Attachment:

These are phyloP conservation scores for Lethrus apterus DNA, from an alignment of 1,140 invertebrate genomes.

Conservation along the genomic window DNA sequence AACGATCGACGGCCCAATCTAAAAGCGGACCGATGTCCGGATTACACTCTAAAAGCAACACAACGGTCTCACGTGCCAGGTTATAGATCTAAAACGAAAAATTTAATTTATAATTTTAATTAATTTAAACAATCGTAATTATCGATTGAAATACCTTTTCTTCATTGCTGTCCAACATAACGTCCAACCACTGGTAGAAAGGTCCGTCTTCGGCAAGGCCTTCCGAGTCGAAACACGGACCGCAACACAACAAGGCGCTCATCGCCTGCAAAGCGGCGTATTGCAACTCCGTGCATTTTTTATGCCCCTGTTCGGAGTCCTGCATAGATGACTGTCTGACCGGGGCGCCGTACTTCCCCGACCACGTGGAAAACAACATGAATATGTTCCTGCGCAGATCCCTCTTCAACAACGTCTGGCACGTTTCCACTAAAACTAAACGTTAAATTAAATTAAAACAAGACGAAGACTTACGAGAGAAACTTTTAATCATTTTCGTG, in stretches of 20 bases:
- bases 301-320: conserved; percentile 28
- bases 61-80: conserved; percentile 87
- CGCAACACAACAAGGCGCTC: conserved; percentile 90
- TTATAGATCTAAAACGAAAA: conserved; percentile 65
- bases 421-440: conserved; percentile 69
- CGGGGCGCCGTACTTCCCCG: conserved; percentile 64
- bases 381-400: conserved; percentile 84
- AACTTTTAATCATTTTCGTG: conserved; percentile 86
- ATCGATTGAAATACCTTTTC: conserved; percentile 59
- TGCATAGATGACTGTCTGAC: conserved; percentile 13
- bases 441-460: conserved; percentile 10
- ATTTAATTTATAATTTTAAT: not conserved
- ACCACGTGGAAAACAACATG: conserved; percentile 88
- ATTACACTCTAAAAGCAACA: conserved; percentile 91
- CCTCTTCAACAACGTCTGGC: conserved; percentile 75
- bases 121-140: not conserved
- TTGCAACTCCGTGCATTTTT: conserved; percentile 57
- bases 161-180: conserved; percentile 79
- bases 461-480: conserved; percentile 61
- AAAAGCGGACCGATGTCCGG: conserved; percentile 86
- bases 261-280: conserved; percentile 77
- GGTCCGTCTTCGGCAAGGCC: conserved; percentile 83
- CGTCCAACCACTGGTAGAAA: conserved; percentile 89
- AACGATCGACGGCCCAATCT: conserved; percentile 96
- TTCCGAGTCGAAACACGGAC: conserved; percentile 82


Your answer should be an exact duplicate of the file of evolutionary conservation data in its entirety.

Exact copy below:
These are phyloP conservation scores for Lethrus apterus DNA, from an alignment of 1,140 invertebrate genomes.

Conservation along the genomic window DNA sequence AACGATCGACGGCCCAATCTAAAAGCGGACCGATGTCCGGATTACACTCTAAAAGCAACACAACGGTCTCACGTGCCAGGTTATAGATCTAAAACGAAAAATTTAATTTATAATTTTAATTAATTTAAACAATCGTAATTATCGATTGAAATACCTTTTCTTCATTGCTGTCCAACATAACGTCCAACCACTGGTAGAAAGGTCCGTCTTCGGCAAGGCCTTCCGAGTCGAAACACGGACCGCAACACAACAAGGCGCTCATCGCCTGCAAAGCGGCGTATTGCAACTCCGTGCATTTTTTATGCCCCTGTTCGGAGTCCTGCATAGATGACTGTCTGACCGGGGCGCCGTACTTCCCCGACCACGTGGAAAACAACATGAATATGTTCCTGCGCAGATCCCTCTTCAACAACGTCTGGCACGTTTCCACTAAAACTAAACGTTAAATTAAATTAAAACAAGACGAAGACTTACGAGAGAAACTTTTAATCATTTTCGTG, in stretches of 20 bases:
- bases 301-320: conserved; percentile 28
- bases 61-80: conserved; percentile 87
- CGCAACACAACAAGGCGCTC: conserved; percentile 90
- TTATAGATCTAAAACGAAAA: conserved; percentile 65
- bases 421-440: conserved; percentile 69
- CGGGGCGCCGTACTTCCCCG: conserved; percentile 64
- bases 381-400: conserved; percentile 84
- AACTTTTAATCATTTTCGTG: conserved; percentile 86
- ATCGATTGAAATACCTTTTC: conserved; percentile 59
- TGCATAGATGACTGTCTGAC: conserved; percentile 13
- bases 441-460: conserved; percentile 10
- ATTTAATTTATAATTTTAAT: not conserved
- ACCACGTGGAAAACAACATG: conserved; percentile 88
- ATTACACTCTAAAAGCAACA: conserved; percentile 91
- CCTCTTCAACAACGTCTGGC: conserved; percentile 75
- bases 121-140: not conserved
- TTGCAACTCCGTGCATTTTT: conserved; percentile 57
- bases 161-180: conserved; percentile 79
- bases 461-480: conserved; percentile 61
- AAAAGCGGACCGATGTCCGG: conserved; percentile 86
- bases 261-280: conserved; percentile 77
- GGTCCGTCTTCGGCAAGGCC: conserved; percentile 83
- CGTCCAACCACTGGTAGAAA: conserved; percentile 89
- AACGATCGACGGCCCAATCT: conserved; percentile 96
- TTCCGAGTCGAAACACGGAC: conserved; percentile 82